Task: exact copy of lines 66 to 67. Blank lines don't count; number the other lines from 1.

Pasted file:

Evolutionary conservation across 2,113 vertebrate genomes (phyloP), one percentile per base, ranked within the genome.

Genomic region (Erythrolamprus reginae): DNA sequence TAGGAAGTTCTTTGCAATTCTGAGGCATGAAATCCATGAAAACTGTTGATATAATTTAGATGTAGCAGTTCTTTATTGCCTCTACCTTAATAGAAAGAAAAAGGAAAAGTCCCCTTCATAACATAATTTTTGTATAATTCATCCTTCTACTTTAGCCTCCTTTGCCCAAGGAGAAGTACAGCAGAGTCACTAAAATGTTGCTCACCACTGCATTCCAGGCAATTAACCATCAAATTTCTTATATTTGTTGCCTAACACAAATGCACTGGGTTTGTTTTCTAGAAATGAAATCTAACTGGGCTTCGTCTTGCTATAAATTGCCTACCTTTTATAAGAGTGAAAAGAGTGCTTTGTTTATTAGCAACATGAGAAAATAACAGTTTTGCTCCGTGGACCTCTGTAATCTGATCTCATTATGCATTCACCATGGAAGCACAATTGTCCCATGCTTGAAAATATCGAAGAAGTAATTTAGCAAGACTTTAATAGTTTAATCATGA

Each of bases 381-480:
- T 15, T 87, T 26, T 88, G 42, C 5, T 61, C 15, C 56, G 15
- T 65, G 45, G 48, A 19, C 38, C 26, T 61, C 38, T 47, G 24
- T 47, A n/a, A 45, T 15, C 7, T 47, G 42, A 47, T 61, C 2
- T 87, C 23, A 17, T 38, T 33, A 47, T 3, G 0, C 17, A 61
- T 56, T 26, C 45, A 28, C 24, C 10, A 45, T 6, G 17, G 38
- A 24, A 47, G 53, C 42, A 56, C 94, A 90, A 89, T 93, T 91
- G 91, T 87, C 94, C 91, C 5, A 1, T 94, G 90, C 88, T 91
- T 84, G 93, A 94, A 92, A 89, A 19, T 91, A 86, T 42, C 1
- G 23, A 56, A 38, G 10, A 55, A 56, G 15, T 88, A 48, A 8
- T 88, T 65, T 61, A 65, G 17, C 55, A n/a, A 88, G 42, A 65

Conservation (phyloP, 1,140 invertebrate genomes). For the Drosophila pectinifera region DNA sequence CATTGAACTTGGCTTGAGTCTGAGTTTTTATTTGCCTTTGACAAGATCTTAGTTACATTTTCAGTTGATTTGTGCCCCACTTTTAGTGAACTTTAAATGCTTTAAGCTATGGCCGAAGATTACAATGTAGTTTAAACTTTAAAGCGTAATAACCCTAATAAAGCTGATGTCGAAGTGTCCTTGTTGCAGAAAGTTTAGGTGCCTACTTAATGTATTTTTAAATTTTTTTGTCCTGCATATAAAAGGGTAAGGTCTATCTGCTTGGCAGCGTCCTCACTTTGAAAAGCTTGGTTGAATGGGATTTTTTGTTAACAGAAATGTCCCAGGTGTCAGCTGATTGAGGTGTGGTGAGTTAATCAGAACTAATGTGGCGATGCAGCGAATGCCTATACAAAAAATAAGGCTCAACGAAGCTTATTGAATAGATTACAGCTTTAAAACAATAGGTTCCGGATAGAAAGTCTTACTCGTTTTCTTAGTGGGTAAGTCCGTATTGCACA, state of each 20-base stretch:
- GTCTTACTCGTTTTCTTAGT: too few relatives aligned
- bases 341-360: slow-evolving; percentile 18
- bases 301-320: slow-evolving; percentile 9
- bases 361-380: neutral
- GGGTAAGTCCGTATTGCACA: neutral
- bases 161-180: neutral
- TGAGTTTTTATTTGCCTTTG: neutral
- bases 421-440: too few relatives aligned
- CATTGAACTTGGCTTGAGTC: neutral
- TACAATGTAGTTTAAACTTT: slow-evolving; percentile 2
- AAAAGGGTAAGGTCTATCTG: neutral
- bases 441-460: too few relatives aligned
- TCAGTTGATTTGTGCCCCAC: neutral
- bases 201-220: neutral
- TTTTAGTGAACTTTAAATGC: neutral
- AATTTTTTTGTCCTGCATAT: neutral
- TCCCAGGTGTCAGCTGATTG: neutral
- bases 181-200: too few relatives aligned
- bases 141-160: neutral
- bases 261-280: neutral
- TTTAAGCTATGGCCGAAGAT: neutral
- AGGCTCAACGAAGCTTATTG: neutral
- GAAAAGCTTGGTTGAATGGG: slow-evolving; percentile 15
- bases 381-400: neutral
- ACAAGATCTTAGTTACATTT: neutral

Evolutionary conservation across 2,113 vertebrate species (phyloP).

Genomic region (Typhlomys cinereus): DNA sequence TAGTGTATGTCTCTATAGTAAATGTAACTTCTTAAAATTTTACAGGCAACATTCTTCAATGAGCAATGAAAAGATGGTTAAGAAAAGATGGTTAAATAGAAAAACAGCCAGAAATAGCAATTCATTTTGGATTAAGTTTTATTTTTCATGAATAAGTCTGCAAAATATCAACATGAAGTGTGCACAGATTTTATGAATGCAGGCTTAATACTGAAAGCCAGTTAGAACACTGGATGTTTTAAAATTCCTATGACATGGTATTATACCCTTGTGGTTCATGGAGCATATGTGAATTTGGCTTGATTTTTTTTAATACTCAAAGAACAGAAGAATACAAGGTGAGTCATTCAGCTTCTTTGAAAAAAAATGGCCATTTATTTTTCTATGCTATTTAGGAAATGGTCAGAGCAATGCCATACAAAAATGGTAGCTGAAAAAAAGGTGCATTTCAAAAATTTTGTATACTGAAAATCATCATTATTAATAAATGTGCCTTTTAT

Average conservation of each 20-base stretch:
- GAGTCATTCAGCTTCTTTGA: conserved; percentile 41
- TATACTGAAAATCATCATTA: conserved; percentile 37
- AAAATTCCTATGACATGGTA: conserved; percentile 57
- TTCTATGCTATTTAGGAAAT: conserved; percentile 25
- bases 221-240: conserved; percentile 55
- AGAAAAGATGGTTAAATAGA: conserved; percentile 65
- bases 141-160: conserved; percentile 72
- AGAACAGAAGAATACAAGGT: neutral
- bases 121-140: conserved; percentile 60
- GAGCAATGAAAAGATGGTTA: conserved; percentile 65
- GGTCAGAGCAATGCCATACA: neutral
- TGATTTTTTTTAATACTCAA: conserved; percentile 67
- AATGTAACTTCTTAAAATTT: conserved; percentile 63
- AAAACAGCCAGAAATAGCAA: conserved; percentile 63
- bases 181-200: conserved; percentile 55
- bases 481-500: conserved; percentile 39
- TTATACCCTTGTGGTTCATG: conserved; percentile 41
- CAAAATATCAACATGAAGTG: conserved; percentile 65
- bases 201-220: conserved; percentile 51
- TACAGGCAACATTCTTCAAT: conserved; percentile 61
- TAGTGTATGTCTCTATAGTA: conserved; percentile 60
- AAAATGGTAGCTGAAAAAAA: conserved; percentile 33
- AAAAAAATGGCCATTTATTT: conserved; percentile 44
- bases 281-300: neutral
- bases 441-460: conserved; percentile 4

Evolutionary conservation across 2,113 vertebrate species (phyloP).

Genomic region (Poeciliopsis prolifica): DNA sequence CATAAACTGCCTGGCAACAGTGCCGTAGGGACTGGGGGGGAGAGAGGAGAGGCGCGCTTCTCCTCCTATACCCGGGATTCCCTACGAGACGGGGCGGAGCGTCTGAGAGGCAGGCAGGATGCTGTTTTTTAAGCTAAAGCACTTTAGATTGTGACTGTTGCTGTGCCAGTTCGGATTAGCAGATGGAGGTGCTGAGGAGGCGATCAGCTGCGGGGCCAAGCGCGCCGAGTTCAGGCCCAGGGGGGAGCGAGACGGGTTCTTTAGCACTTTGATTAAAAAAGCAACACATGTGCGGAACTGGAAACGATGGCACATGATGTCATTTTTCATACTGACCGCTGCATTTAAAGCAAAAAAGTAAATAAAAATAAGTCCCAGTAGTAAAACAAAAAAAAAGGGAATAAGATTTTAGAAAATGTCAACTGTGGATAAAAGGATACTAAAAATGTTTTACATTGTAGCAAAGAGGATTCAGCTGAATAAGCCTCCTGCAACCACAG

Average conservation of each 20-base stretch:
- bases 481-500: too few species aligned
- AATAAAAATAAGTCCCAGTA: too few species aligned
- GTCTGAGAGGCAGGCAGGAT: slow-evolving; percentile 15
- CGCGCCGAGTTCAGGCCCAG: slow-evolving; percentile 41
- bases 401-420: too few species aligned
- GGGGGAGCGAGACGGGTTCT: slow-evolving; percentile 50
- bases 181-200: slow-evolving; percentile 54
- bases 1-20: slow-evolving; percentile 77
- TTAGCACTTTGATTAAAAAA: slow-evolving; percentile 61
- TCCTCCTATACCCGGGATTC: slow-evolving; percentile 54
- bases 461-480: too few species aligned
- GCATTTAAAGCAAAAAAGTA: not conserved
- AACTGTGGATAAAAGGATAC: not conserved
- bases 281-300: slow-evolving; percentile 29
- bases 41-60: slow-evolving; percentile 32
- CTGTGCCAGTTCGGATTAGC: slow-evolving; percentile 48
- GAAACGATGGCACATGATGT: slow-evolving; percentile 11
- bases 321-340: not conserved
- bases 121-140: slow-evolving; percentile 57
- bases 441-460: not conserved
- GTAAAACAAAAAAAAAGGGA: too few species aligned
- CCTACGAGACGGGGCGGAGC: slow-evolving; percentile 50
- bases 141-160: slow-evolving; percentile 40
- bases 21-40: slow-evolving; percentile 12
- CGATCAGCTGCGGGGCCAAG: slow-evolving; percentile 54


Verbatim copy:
- bases 281-300: neutral
- bases 441-460: conserved; percentile 4